Partnership to support vanilla farmers scaled up

Vanilla supplier Symrise, Unilever and Deutsche Gesellschaft für Internationale Zusammenarbeit (GIZ) have joined forces with Save the Children to help improve the livelihoods of vanilla farming communities in the Sava region of Madagascar.

The three-year initiative aims to address some of the complex social and economic issues impacting people working in the vanilla supply chain and their families. It will support farmers, as well as the wider community, to improve their livelihoods, build more inclusive communities and provide better opportunities for their children.

The programme, which is partly financed through the programme of the German Federal Ministry for Economic Cooperation and Development (BMZ), plans to reach 50,000 people in 10,000 households, across 70 villages. An estimated 70% of people in these communities live below the poverty line and have very unstable incomes.

Working with local NGO partners, the project aims to deliver support for farmers to improve their farming practices and business skills; improved access to fair financial services to ensure households have more stable incomes to meet their basic needs, as well as a safety net to fall back on; and community education on health, hygiene and child protection practices, to help improve the lives of children.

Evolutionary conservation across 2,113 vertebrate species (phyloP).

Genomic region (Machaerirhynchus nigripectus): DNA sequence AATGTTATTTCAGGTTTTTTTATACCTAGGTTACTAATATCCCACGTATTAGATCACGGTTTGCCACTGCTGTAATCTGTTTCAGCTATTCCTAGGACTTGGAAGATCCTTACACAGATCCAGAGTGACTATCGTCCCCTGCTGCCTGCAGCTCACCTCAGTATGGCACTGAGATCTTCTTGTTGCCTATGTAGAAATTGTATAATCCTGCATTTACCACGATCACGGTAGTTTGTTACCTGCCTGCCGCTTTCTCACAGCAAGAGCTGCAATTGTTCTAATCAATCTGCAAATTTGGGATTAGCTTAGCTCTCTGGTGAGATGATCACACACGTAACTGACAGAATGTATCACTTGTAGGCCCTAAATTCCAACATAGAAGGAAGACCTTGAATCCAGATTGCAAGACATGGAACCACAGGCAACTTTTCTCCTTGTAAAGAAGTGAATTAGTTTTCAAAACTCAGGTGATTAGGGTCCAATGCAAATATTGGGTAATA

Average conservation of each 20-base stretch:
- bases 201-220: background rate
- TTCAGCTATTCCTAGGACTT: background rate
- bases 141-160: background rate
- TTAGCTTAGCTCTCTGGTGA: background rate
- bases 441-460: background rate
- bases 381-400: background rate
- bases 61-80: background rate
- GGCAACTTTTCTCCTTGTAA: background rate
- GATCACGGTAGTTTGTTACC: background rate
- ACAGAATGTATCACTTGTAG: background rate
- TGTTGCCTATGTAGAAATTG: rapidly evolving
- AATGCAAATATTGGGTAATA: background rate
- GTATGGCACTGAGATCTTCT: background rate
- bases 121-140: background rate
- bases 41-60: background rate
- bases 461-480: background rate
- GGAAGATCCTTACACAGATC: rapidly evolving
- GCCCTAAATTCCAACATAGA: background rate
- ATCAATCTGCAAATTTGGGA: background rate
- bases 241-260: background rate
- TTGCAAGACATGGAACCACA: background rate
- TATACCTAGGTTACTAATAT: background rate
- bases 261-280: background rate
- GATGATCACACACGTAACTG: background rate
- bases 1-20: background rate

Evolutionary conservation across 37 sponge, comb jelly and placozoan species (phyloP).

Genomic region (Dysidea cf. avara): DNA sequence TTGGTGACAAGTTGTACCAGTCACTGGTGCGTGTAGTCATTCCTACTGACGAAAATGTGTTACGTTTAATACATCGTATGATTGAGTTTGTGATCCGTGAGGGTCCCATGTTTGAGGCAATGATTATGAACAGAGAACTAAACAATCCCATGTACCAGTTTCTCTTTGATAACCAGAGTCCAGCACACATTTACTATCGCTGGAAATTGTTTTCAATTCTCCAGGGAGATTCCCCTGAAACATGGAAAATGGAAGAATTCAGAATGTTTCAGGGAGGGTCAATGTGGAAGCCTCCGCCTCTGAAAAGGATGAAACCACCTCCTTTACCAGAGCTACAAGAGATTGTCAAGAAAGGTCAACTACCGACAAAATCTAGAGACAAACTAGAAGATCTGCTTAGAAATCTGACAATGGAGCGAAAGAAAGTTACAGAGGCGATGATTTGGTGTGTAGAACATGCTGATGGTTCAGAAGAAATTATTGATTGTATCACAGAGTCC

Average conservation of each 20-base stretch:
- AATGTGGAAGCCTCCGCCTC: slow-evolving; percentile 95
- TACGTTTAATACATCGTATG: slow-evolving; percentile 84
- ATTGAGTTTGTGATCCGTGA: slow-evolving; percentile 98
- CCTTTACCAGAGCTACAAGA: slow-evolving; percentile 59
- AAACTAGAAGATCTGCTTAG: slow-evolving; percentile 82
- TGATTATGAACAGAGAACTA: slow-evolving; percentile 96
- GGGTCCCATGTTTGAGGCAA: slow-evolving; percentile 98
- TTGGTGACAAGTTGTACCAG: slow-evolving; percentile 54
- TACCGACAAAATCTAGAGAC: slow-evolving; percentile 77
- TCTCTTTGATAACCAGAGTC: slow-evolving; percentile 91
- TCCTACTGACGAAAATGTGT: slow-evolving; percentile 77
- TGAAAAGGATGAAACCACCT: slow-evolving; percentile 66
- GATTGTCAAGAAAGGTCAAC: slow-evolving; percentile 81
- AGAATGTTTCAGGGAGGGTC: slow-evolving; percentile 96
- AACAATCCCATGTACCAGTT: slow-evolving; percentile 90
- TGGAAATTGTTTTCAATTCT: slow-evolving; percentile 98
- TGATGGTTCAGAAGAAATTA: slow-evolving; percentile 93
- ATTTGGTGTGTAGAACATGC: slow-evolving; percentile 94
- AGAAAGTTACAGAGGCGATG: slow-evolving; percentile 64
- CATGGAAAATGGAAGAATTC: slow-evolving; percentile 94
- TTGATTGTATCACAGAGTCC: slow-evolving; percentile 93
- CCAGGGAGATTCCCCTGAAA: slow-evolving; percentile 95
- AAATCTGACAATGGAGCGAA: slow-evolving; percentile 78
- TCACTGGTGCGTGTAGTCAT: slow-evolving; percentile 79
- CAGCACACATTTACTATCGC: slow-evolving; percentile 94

Symrise, Unilever and GIZ have been working together since 2013 to support vanilla farmers, and have trained nearly 3,000 farmers to increase their productivity and diversity of crops. Save the Children will help increase the scale and impact of the programme by engaging more people in these communities, notably young people and children, and the most vulnerable households.

As part of the programme, the partners will also carry out research to understand how the vanilla industry affects children’s lives. The findings will be used to engage with the wider vanilla industry to support improved market practices.

“We have seen some strong results in the last three years of the programme, but there is more to be done,” said Dhaval Buch, chief procurement officer at Unilever. “Strategic partnerships are critical to helping us meet our goal of positively impacting the lives of 5.5 million people, including smallholder farmers, by 2020.

“Working together, and using the strength and expertise of each partner, is essential if we are to achieve the level of transformative change that is necessary across the industry.”

Jo Grace, head of hunger reduction and livelihoods at Save the Children, added, “By combining Save the Children’s global expertise in understanding and meeting the needs of vulnerable children and their families, and the experience of our partners working in the vanilla supply chain, we aim to develop a model that contributes towards building a strong and sustainable vanilla supply chain for the future, whilst delivering concrete improvements in the lives of poor children.”

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